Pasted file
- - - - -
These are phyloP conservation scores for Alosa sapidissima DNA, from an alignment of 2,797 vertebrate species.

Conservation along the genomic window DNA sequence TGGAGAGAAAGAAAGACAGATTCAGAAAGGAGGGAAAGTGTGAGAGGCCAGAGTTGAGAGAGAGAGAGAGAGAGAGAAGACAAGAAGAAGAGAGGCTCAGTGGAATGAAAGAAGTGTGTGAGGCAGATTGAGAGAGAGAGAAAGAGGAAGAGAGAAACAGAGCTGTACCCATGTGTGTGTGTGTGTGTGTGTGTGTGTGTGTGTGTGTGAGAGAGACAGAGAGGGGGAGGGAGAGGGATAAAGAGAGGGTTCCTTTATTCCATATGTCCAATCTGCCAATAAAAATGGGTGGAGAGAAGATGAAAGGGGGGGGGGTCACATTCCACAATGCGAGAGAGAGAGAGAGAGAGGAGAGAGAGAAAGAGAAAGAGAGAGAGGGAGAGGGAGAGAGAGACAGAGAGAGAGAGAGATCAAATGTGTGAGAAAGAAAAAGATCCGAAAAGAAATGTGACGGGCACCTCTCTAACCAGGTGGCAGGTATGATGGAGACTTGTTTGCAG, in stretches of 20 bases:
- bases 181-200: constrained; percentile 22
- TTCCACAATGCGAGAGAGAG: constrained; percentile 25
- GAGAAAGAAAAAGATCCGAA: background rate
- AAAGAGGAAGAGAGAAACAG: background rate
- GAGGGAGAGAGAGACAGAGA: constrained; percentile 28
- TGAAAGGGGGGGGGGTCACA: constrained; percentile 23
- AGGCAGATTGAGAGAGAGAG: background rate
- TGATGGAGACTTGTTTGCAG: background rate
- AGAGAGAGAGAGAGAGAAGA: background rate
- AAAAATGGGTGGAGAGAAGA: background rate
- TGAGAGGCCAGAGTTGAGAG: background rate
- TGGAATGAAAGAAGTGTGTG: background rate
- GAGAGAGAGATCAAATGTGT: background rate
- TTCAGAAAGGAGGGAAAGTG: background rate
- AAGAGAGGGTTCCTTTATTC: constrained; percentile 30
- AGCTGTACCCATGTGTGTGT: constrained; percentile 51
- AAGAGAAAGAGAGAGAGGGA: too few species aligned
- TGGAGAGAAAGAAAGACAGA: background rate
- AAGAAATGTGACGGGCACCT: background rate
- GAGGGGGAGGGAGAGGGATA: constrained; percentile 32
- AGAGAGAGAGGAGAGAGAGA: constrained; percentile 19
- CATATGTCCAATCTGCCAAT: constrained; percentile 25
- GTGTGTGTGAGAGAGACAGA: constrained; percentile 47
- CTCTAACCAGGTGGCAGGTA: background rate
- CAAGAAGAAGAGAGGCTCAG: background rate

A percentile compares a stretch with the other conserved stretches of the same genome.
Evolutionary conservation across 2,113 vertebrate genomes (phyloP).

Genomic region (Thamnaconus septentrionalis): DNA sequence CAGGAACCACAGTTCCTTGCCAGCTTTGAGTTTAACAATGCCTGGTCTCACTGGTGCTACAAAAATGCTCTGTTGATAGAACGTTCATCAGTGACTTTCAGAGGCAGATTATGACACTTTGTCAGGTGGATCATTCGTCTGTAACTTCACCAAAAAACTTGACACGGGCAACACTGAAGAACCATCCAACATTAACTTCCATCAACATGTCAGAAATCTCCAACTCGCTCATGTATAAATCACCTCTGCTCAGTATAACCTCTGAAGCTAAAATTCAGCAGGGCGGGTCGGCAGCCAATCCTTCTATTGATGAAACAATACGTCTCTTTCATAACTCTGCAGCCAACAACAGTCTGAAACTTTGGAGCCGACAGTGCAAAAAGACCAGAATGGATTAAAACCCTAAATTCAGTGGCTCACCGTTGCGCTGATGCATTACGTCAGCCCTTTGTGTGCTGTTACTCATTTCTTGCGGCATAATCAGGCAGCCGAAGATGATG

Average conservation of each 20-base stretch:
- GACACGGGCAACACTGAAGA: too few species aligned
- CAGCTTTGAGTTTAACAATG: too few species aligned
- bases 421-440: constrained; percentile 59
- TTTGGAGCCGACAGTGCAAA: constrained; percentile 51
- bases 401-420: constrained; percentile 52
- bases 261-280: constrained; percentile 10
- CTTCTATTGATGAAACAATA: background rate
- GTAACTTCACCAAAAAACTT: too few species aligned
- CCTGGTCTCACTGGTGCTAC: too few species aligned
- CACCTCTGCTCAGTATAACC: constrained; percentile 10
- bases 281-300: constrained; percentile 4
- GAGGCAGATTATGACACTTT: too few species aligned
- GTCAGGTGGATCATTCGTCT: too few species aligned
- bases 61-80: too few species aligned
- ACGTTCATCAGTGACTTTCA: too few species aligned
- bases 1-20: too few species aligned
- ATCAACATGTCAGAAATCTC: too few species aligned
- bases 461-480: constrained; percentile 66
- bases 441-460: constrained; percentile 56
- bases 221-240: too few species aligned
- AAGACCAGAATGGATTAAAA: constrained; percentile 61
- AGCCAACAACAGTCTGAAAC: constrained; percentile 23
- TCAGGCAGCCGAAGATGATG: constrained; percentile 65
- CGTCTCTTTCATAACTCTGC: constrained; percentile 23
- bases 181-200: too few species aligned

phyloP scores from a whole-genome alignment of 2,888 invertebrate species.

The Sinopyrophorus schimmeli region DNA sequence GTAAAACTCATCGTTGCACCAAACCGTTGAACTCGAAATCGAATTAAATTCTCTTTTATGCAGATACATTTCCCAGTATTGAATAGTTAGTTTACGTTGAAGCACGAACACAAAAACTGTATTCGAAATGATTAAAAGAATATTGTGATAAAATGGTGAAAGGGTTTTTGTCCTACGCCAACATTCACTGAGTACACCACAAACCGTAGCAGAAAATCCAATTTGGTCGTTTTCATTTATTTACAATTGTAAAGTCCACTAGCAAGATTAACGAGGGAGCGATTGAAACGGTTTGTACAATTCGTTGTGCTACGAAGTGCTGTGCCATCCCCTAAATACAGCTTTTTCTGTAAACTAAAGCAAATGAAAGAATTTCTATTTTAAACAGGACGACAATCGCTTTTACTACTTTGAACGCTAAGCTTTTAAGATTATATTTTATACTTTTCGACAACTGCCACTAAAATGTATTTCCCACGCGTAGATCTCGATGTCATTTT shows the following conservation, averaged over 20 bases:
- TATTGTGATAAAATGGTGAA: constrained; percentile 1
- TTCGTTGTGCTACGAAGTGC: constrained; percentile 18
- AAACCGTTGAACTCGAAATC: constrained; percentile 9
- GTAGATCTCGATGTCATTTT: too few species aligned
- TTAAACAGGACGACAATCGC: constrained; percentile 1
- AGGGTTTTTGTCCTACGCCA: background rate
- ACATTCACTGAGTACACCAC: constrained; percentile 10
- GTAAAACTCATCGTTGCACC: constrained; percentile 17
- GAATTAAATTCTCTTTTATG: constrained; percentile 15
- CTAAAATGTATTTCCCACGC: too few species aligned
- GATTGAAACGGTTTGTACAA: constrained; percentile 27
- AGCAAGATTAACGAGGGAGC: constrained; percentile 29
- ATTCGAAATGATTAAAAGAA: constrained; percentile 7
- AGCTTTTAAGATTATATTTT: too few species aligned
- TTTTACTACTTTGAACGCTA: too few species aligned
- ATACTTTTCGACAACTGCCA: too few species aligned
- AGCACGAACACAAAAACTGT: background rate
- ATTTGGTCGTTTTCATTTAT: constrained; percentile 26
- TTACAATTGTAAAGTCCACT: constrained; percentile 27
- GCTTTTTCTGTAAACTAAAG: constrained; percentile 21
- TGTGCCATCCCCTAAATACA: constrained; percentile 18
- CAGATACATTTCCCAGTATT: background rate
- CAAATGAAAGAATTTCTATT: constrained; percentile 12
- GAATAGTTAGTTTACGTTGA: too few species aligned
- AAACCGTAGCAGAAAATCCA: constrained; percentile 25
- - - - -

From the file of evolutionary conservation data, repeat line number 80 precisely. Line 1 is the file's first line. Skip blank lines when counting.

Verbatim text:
- CAGATACATTTCCCAGTATT: background rate